U.S. spy chief: China-Russia ties 'continuing to deepen'

STORY: The heads of America's intelligence agencies on Wednesday testified that China will expand its cooperation with Russia in an effort to challenge the U.S., despite international condemnation of Moscow's war on Ukraine.

Here's Director of National Intelligence Avril Haines:

"We don't see them becoming allies sort of the way we are with allies in NATO, but nevertheless we do see increasing across every sector."

Wednesday's hearing focused on worldwide threats, and centered on the Chinese Communist party, or CCP.

"In brief, the CCP represents both the leading and most consequential threat to US national security and leadership globally, and its intelligence-specific ambitions and capabilities make it for us our most serious and consequential intelligence rival.

In recent weeks the U.S. has publicly warned China against providing weapons to Russia as its forces mount a grinding offensive in Ukraine's east. Beijing has denied considering sending lethal aid to Moscow.

DNI Haines told the Senate Intelligence Committee that U.S. spy services were watching closely for signs China might be directly - but not publicly - supporting Russia.

"We do see them providing assistance to Russia in the context of the conflict, and we see them in a situation in which they've become increasingly uncomfortable about the level of assistant and not do it as publicly as might otherwise occur."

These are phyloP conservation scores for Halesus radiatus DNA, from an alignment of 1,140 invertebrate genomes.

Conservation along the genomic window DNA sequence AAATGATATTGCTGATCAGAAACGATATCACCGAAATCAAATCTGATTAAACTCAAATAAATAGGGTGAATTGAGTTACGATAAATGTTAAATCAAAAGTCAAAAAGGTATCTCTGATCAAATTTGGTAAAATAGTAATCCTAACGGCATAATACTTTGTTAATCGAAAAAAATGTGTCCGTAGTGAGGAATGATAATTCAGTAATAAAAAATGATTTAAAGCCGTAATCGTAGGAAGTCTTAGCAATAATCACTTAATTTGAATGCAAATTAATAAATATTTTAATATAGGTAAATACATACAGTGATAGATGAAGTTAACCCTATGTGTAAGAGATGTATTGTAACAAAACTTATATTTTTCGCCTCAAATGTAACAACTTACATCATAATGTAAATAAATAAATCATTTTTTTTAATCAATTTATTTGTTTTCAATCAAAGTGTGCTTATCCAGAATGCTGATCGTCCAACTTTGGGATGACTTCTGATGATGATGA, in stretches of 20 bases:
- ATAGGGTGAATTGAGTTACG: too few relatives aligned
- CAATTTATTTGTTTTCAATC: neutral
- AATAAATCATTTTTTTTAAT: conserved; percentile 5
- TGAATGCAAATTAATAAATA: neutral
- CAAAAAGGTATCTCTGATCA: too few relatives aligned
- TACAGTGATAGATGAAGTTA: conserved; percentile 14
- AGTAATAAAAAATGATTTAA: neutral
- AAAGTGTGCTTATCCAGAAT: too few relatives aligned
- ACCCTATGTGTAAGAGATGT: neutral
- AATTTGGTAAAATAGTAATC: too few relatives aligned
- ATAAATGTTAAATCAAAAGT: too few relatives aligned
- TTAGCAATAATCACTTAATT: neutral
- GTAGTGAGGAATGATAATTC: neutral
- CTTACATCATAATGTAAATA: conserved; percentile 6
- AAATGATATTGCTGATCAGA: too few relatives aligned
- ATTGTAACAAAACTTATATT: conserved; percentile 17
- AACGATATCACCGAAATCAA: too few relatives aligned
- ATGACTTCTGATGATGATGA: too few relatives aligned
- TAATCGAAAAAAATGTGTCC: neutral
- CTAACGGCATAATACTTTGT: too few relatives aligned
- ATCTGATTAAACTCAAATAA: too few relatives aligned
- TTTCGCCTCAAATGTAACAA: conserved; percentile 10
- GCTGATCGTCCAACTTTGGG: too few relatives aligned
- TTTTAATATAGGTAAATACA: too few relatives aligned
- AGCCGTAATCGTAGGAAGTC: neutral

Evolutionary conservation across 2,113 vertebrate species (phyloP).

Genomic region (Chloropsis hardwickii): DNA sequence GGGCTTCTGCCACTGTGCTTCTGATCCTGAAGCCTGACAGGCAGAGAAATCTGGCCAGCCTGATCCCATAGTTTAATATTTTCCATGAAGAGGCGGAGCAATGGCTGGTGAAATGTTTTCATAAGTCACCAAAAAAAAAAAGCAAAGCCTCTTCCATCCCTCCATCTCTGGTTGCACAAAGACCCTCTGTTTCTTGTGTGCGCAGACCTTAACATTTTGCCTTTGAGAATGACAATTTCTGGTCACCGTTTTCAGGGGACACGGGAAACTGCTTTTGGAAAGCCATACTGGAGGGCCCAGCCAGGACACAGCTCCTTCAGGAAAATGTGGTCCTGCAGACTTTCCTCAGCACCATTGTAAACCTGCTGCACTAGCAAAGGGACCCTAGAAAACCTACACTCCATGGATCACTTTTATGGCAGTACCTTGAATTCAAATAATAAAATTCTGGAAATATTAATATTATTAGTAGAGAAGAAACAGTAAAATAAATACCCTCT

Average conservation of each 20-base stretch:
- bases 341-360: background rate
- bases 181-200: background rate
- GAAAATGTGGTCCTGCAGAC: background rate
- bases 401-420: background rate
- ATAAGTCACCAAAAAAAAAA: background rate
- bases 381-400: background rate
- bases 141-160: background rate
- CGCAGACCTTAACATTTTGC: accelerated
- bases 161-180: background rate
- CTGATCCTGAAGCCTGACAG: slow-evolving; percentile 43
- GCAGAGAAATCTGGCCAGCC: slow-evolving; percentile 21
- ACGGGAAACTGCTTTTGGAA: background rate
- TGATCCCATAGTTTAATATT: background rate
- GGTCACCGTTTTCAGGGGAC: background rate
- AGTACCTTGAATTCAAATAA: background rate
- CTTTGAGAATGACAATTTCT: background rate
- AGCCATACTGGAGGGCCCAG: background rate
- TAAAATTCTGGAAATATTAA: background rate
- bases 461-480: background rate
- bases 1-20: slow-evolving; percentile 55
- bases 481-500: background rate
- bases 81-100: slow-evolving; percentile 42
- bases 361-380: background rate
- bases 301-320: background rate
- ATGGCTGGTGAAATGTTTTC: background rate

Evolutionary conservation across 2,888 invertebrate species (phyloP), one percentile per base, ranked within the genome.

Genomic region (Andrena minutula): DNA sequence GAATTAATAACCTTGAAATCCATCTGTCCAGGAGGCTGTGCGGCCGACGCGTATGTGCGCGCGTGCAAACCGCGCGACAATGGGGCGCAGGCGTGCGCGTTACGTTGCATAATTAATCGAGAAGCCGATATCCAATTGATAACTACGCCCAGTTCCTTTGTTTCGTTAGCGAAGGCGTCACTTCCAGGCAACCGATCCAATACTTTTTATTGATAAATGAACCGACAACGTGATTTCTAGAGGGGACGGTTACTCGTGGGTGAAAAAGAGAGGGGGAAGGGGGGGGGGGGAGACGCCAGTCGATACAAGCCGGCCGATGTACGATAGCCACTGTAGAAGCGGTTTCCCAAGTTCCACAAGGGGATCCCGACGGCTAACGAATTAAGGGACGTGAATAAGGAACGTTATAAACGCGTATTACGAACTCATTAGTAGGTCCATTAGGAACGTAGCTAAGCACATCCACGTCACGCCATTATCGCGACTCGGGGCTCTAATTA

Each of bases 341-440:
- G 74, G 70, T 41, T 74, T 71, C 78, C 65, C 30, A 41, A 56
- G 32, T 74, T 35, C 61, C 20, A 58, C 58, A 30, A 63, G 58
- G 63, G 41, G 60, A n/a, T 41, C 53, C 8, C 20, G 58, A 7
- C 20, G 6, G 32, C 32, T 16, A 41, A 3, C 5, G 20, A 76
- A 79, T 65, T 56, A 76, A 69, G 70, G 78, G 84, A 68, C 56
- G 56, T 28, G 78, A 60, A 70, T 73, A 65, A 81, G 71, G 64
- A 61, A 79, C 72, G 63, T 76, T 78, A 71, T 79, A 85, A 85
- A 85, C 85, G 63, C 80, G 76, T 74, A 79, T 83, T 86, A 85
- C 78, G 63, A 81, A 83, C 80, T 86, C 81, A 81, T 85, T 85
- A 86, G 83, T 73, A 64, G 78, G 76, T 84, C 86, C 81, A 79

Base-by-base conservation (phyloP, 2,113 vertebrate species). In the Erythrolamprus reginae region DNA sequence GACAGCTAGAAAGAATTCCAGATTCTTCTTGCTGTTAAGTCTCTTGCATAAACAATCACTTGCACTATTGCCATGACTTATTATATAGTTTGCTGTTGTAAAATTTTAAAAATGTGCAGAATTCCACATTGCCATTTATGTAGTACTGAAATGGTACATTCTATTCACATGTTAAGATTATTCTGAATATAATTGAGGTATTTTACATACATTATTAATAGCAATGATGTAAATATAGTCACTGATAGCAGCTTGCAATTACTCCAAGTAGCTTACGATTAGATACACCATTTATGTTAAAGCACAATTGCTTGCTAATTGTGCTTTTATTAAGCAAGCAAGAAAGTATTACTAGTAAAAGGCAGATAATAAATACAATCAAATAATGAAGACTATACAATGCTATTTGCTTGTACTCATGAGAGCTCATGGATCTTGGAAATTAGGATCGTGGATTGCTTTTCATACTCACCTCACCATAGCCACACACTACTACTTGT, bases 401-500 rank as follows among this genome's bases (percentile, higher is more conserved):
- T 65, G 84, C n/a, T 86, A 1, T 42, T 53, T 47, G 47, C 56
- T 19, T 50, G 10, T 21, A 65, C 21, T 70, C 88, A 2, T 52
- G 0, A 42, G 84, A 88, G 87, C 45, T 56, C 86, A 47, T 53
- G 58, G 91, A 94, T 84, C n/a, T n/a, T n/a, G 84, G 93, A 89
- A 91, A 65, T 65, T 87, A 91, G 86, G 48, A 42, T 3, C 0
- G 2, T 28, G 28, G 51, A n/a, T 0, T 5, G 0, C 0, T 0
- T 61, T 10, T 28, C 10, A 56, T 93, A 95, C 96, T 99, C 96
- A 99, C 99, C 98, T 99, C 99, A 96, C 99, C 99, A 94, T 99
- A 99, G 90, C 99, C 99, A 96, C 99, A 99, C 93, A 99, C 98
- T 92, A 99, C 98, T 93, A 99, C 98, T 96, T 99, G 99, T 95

Haines said Chinese President Xi Jinping views the U.S. as an adversary in achieving his regional objectives.

"To fulfill Xi's vision, however, the CCP is increasingly convinced it can only do so at the expense of U.S. power and influence, and by using coordinated, whole-of-government tools to demonstrate strength and compel neighbors to acquiesce to its preferences, including its land, sea and air claims in the region and its assertions of sovereignty over Taiwan."

Xi blamed the West for China's economic difficulties in a speech on Monday in which he accused the United States of leading an international effort to contain China.

Despite Xi's recent sharp criticism of the United States, Haines said U.S. intelligence still asserts that Beijing believes it benefits from a stable relationship with Washington.